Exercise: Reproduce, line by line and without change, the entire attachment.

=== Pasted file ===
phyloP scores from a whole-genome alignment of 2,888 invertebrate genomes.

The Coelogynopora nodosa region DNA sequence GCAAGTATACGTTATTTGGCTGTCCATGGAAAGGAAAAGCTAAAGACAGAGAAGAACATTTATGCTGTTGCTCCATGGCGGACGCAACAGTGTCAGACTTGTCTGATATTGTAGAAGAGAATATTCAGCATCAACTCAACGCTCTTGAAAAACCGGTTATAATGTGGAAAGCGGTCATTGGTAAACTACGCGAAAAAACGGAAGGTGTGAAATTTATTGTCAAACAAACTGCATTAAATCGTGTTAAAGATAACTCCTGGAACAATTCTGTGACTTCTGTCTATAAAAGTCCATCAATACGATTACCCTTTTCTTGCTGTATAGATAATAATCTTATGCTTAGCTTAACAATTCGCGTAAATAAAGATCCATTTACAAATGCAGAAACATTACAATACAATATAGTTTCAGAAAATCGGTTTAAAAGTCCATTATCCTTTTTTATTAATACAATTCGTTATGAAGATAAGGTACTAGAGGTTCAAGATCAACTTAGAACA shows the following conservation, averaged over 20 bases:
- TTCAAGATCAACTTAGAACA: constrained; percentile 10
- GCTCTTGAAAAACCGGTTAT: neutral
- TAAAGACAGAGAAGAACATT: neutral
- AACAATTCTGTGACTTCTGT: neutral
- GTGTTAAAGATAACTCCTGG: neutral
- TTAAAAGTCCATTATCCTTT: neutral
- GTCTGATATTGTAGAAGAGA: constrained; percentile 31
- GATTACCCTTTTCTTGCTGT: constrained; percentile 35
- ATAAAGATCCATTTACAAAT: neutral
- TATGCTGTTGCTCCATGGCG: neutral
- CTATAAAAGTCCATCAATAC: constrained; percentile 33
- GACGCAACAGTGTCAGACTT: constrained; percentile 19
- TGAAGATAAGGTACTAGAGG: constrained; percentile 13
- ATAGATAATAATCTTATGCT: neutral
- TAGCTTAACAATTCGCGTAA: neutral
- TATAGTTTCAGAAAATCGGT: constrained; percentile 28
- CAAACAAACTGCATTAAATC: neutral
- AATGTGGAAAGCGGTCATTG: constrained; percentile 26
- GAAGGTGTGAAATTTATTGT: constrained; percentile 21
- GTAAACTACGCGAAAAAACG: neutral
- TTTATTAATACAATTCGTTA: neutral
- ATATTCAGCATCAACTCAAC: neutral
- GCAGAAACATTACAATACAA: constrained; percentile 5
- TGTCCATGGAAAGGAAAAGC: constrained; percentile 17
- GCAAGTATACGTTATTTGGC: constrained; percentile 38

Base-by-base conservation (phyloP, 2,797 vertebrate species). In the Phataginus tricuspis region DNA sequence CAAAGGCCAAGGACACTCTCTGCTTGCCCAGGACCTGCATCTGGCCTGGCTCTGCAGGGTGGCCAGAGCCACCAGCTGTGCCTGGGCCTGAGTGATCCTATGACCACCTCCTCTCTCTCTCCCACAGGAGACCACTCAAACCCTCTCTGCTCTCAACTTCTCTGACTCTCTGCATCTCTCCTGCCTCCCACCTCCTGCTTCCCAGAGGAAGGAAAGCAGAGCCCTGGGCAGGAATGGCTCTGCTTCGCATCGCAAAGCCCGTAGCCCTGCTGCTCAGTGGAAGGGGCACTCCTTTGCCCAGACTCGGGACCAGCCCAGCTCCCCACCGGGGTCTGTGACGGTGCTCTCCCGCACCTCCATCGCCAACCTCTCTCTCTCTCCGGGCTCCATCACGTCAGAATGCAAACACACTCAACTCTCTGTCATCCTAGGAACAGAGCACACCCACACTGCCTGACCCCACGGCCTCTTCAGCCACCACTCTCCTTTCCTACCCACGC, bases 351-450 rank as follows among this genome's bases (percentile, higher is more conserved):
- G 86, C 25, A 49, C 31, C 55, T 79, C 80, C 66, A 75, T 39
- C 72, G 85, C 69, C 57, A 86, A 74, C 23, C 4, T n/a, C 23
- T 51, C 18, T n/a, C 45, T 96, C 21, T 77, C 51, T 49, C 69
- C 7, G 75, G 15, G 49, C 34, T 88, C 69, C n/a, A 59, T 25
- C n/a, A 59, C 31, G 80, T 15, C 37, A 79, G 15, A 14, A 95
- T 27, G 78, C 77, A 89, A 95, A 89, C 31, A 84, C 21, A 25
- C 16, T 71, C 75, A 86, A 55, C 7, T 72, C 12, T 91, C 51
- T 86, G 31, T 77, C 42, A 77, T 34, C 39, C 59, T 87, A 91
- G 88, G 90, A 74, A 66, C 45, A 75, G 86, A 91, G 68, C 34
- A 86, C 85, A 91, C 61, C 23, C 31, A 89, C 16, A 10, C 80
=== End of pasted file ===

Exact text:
phyloP scores from a whole-genome alignment of 2,888 invertebrate genomes.

The Coelogynopora nodosa region DNA sequence GCAAGTATACGTTATTTGGCTGTCCATGGAAAGGAAAAGCTAAAGACAGAGAAGAACATTTATGCTGTTGCTCCATGGCGGACGCAACAGTGTCAGACTTGTCTGATATTGTAGAAGAGAATATTCAGCATCAACTCAACGCTCTTGAAAAACCGGTTATAATGTGGAAAGCGGTCATTGGTAAACTACGCGAAAAAACGGAAGGTGTGAAATTTATTGTCAAACAAACTGCATTAAATCGTGTTAAAGATAACTCCTGGAACAATTCTGTGACTTCTGTCTATAAAAGTCCATCAATACGATTACCCTTTTCTTGCTGTATAGATAATAATCTTATGCTTAGCTTAACAATTCGCGTAAATAAAGATCCATTTACAAATGCAGAAACATTACAATACAATATAGTTTCAGAAAATCGGTTTAAAAGTCCATTATCCTTTTTTATTAATACAATTCGTTATGAAGATAAGGTACTAGAGGTTCAAGATCAACTTAGAACA shows the following conservation, averaged over 20 bases:
- TTCAAGATCAACTTAGAACA: constrained; percentile 10
- GCTCTTGAAAAACCGGTTAT: neutral
- TAAAGACAGAGAAGAACATT: neutral
- AACAATTCTGTGACTTCTGT: neutral
- GTGTTAAAGATAACTCCTGG: neutral
- TTAAAAGTCCATTATCCTTT: neutral
- GTCTGATATTGTAGAAGAGA: constrained; percentile 31
- GATTACCCTTTTCTTGCTGT: constrained; percentile 35
- ATAAAGATCCATTTACAAAT: neutral
- TATGCTGTTGCTCCATGGCG: neutral
- CTATAAAAGTCCATCAATAC: constrained; percentile 33
- GACGCAACAGTGTCAGACTT: constrained; percentile 19
- TGAAGATAAGGTACTAGAGG: constrained; percentile 13
- ATAGATAATAATCTTATGCT: neutral
- TAGCTTAACAATTCGCGTAA: neutral
- TATAGTTTCAGAAAATCGGT: constrained; percentile 28
- CAAACAAACTGCATTAAATC: neutral
- AATGTGGAAAGCGGTCATTG: constrained; percentile 26
- GAAGGTGTGAAATTTATTGT: constrained; percentile 21
- GTAAACTACGCGAAAAAACG: neutral
- TTTATTAATACAATTCGTTA: neutral
- ATATTCAGCATCAACTCAAC: neutral
- GCAGAAACATTACAATACAA: constrained; percentile 5
- TGTCCATGGAAAGGAAAAGC: constrained; percentile 17
- GCAAGTATACGTTATTTGGC: constrained; percentile 38

Base-by-base conservation (phyloP, 2,797 vertebrate species). In the Phataginus tricuspis region DNA sequence CAAAGGCCAAGGACACTCTCTGCTTGCCCAGGACCTGCATCTGGCCTGGCTCTGCAGGGTGGCCAGAGCCACCAGCTGTGCCTGGGCCTGAGTGATCCTATGACCACCTCCTCTCTCTCTCCCACAGGAGACCACTCAAACCCTCTCTGCTCTCAACTTCTCTGACTCTCTGCATCTCTCCTGCCTCCCACCTCCTGCTTCCCAGAGGAAGGAAAGCAGAGCCCTGGGCAGGAATGGCTCTGCTTCGCATCGCAAAGCCCGTAGCCCTGCTGCTCAGTGGAAGGGGCACTCCTTTGCCCAGACTCGGGACCAGCCCAGCTCCCCACCGGGGTCTGTGACGGTGCTCTCCCGCACCTCCATCGCCAACCTCTCTCTCTCTCCGGGCTCCATCACGTCAGAATGCAAACACACTCAACTCTCTGTCATCCTAGGAACAGAGCACACCCACACTGCCTGACCCCACGGCCTCTTCAGCCACCACTCTCCTTTCCTACCCACGC, bases 351-450 rank as follows among this genome's bases (percentile, higher is more conserved):
- G 86, C 25, A 49, C 31, C 55, T 79, C 80, C 66, A 75, T 39
- C 72, G 85, C 69, C 57, A 86, A 74, C 23, C 4, T n/a, C 23
- T 51, C 18, T n/a, C 45, T 96, C 21, T 77, C 51, T 49, C 69
- C 7, G 75, G 15, G 49, C 34, T 88, C 69, C n/a, A 59, T 25
- C n/a, A 59, C 31, G 80, T 15, C 37, A 79, G 15, A 14, A 95
- T 27, G 78, C 77, A 89, A 95, A 89, C 31, A 84, C 21, A 25
- C 16, T 71, C 75, A 86, A 55, C 7, T 72, C 12, T 91, C 51
- T 86, G 31, T 77, C 42, A 77, T 34, C 39, C 59, T 87, A 91
- G 88, G 90, A 74, A 66, C 45, A 75, G 86, A 91, G 68, C 34
- A 86, C 85, A 91, C 61, C 23, C 31, A 89, C 16, A 10, C 80